Pelasgus returns to the city with Danaus to discover the people’s will, but soon Danaus returns with happy tidings: the city has voted to protect the maidens with their lives, if necessary. The suppliants offer prayers in favour of their honoured protectors until ships are spotted in the sea, and an herald of Egypt arrives on shore to bring them home. If they resist, they risk their own blood and decapitation. Thus begins an exchange between the herald and maidens that is a sparring of might and justice. The maidens are not only struggling physically with their captors, but intellectually as well.
King Pelasgus finally arrives to offer support to the women in their resistance, accusing the stranger of insolence and irreverence, yet making it very clear that it is the maidens’ choice and if they don’t wish to go with their Egyptus cousins, he will protect them with all his resources. The play ends with the exit of the Herald, and Pelasgus inviting the maidens into the city, but a threat of war still hangs like a shroud over the Argives. However, the women are satisfied:
“Lord Zeus may he deprive us
Of an ill marriage
And a bad husband,
As Io was released from ill,
Protected by a healing hand,
Kind might did cure her. —
And strength may he assign us.
I am content if ill,
Is one-third my lot,
And justly, with my prayers,
Beside the saving arts of god,
To follow justice.”
To the maidens, prayers and justice are paramount when considering their freedom.
|The Danaides (1903)
John William Waterhouse
While this play certainly appears more archaic than The Persians, on the other hand, it is more intricate due to the moral and political questions that are brought to the surface and wrestled with quite effectively by King Pelasgus. It reminded me a little of Sophocles’ play, Antigone (which I haven’t reviewed yet, but will eventually) where there is a question of mortal or divine right over political or societal right. Does Pelasgus risk war in his kingdom and possibly watch his own people die, all for fifty foreigners with a tenuous connection to the land? Or is there a bigger question: is freedom and human dignity more important than life itself? Are preserving the importance of these ideas something that go beyond our human existence? It’s a powerful question and Aeschylus deals with it quite compellingly.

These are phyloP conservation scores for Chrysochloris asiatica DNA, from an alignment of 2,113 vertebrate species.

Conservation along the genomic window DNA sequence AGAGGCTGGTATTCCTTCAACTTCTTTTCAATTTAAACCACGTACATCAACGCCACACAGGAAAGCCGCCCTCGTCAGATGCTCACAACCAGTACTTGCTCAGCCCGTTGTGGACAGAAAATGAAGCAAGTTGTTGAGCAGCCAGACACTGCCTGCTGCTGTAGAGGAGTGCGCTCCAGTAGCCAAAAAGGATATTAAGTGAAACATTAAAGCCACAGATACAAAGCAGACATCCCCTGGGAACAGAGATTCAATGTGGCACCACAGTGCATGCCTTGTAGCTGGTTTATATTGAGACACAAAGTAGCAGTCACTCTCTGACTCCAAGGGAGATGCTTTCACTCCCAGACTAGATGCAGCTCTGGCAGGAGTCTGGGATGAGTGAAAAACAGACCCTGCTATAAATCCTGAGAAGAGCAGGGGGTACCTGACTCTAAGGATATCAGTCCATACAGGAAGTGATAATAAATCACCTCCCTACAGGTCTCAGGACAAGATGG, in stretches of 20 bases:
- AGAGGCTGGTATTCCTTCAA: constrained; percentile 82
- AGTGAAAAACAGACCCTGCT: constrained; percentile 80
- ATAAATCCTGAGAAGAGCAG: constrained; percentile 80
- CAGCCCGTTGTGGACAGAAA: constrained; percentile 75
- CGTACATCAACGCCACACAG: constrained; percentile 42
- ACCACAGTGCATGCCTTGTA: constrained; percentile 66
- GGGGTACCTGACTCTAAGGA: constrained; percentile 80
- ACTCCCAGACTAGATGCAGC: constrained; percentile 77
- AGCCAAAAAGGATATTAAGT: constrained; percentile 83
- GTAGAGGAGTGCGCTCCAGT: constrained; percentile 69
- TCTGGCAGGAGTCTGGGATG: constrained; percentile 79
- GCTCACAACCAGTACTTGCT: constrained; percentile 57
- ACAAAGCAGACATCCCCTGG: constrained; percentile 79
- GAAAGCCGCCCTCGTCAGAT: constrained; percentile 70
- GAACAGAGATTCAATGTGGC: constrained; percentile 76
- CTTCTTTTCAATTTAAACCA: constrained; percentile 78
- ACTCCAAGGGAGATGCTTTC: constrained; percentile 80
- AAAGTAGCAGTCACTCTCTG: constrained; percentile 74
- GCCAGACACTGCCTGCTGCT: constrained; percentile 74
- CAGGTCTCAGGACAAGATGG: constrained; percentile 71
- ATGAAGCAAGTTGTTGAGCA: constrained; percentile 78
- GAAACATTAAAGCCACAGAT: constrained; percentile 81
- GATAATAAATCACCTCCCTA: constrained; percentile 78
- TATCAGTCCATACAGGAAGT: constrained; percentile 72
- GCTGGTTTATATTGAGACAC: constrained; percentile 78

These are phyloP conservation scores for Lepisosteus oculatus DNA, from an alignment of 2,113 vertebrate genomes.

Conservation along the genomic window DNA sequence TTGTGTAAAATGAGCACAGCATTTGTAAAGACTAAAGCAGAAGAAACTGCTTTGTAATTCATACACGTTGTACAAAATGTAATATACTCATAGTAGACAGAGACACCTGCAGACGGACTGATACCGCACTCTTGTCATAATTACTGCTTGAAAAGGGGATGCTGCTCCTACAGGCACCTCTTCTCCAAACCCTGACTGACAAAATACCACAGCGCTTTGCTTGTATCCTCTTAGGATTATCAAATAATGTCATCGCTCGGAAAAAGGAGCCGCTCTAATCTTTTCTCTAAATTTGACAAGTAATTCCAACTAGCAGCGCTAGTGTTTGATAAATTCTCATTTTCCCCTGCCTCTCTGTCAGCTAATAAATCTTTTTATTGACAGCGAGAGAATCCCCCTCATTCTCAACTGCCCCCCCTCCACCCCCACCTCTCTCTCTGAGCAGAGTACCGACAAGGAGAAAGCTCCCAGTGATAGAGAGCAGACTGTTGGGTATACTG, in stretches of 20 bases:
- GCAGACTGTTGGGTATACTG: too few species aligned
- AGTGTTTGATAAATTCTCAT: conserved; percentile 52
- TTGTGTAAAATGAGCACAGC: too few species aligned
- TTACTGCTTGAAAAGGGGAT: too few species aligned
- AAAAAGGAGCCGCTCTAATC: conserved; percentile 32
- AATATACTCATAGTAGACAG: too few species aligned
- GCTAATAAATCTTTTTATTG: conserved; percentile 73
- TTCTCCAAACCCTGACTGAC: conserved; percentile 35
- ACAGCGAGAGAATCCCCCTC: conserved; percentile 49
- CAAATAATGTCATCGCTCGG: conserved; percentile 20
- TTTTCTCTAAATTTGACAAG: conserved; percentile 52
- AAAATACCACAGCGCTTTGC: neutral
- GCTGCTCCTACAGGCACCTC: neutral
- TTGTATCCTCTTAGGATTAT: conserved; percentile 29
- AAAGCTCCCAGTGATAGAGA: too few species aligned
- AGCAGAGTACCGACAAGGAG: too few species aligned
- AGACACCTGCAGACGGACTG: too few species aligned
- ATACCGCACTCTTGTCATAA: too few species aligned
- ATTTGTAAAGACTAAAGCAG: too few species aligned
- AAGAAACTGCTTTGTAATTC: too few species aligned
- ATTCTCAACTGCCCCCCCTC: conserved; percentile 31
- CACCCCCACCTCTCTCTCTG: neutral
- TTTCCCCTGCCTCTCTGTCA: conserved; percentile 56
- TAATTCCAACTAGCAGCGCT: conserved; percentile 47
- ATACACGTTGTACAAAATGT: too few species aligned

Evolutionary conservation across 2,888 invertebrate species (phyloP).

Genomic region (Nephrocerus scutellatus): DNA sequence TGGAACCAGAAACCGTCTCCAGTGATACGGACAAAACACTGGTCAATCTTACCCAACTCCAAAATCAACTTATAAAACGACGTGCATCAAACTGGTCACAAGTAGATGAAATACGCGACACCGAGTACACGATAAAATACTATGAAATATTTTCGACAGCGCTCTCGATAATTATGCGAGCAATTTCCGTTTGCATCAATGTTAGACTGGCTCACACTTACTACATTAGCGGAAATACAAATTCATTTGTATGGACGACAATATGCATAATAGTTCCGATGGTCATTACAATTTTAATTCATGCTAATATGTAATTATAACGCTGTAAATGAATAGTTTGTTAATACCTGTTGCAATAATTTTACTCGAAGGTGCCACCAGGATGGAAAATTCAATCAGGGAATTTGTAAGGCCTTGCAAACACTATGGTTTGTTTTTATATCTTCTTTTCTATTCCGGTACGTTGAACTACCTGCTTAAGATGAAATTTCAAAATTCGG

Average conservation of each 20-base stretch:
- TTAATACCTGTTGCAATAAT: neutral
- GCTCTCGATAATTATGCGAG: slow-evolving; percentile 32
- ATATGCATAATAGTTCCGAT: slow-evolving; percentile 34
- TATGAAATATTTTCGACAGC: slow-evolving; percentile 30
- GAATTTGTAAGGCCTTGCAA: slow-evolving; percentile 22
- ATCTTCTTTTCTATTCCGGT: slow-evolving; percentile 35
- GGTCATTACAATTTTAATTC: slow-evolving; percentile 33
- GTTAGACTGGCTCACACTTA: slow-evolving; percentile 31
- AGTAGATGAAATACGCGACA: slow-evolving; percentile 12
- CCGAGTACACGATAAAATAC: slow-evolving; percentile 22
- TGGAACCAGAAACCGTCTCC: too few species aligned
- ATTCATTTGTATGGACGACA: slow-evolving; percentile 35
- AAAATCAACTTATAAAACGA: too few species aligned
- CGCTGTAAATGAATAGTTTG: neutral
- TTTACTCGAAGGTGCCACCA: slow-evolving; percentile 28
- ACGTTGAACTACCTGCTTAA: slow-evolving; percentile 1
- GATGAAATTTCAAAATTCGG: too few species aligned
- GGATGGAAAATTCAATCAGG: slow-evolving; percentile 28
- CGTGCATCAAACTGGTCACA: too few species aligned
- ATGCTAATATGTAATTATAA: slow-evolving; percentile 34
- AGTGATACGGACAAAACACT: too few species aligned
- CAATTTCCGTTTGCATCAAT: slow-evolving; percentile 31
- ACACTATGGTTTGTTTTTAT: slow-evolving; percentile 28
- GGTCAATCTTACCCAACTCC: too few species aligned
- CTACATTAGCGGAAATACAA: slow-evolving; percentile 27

I quite like the presentation of King Pelagus, not as a powerful, dictatorial king, but as a leader who is truly concerned with what is best for his people. His mental struggle is defined by his desire to make a just decision, not simply a lawful one. Yet he doesn’t freely throw law out the window, and his impassioned agony of choice is very compelling as he resolves to defer to the will of the people. Yet when the Egyptians land, he is strong in his stand for what has been legally decreed, and zealously defends the maidens’ personal decision. His behaviour is parallel with King Theseus in Oedipus at Colonus where he is faced with a problem, struggles with it, yet despite possible negative ramifications, is determined to act in a just manner.
This play was somewhat difficult because of the translation, which in this case is not the translator’s fault, as it is simply in a form that does not translate well into English. Whatever its perceived problems, this play held my rapt attention and has become one of my favourites in my growing list of Greek drama.
translated by S.G. Benardete